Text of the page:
Afton City Council narrowly approves variance requestAfton City Council approved a variance request during its May 15 meeting.
By: Amber Kispert-Smith, Woodbury Bulletin
Afton City Council approved a variance request during its May 15 meeting.
Afton resident Fred Longworth said he wishes to replace an existing non-conforming accessory structure at 14350 Afton Blvd. South.
The structure, a detached garage, sits 68.5 feet from the centerline of Afton Boulevard South; the required setback is 150 feet.
Longworth is also proposing to increase the setback of the new structure by two feet while enlarging the footprint of the structure from 24 feet to 42 feet to create a woodshop.
Longworth’s application indicated he has a practical difficulty locating the structure to make it conforming: a swimming pool and substantial landscaping are located directly behind the existing building.
Additionally the topography of the property drops off to the north and the northeast of the structure.
Earlier this month Afton Planning Commission was split on whether or not to grant the variance given that Afton’s ordinances allows for an applicant to replace an existing non-conforming structure within the existing footprint and within the same height without a variance.
Afton City Council faced similar issues when looking at the variance.
Council Members Randy Nelson, Joe Richter and Bill Palmquist all felt that given the characteristics of the property, there really wasn’t any other alternative.
“It’s not like you have a lot of options,” Nelson said.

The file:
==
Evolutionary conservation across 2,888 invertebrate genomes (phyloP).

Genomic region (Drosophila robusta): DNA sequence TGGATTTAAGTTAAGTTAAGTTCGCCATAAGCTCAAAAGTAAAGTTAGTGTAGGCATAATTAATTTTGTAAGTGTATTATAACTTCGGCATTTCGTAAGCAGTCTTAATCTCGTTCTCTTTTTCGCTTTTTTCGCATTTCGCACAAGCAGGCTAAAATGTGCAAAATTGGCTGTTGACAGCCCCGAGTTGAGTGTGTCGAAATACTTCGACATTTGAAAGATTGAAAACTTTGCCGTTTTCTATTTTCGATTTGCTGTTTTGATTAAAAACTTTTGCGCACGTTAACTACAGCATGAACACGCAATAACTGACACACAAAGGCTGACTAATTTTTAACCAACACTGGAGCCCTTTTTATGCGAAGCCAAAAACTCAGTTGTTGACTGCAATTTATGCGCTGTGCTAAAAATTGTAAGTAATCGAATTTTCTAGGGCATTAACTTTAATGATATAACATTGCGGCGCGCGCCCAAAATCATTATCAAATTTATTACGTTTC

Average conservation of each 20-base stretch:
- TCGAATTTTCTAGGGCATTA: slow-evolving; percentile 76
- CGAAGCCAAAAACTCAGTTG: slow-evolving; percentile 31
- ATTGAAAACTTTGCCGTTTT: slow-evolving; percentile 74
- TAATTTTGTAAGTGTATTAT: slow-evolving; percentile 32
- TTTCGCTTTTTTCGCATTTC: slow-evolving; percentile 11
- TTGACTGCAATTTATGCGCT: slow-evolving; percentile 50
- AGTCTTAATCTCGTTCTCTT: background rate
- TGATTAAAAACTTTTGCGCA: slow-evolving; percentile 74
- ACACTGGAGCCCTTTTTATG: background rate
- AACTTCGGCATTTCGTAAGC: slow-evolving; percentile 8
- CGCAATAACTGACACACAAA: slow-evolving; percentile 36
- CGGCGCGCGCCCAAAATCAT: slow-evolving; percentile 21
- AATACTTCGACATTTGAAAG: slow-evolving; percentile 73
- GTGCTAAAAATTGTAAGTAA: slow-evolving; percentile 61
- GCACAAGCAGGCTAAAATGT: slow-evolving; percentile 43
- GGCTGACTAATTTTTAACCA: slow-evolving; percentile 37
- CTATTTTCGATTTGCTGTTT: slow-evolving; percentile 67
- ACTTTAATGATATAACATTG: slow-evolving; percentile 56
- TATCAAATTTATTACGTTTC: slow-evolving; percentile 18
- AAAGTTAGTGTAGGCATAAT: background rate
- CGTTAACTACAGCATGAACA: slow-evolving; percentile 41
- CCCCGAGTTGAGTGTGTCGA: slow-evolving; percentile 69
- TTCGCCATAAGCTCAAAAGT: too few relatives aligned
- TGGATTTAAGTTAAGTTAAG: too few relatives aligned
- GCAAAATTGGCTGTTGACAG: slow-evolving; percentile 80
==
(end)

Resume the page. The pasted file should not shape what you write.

Additionally, Palmquist said the variance would not impact the setback since the extension would be to the side of the structure.
“It’s already there, it’s not a new thing,” he said. “I’m inclined to think it’s a reasonable exception to make.”
Richter cited the requirements for granting a variance as reasons why City Council should approve Longworth’s request: variances may be granted in instances where strict enforcement of literal
provisions would cause undue hardship because of circumstances unique to the
individual property under consideration; actions must adhere to the spirit and intent of the zoning ordinance and Comprehensive Plan; hardship means the proposed use cannot be established under the conditions allowed by the official controls of the city's ordinance and no other reasonable alternative use exists; and to grant a variance, it must be determined that the plight of the landowner be due to physical conditions unique to the land, structure or building involved.
“The variance is in harmony with the intent of the ordinance,” Richter said.
Council Member Peg Nolz and Mayor Pat Snyder voted against approving the variance.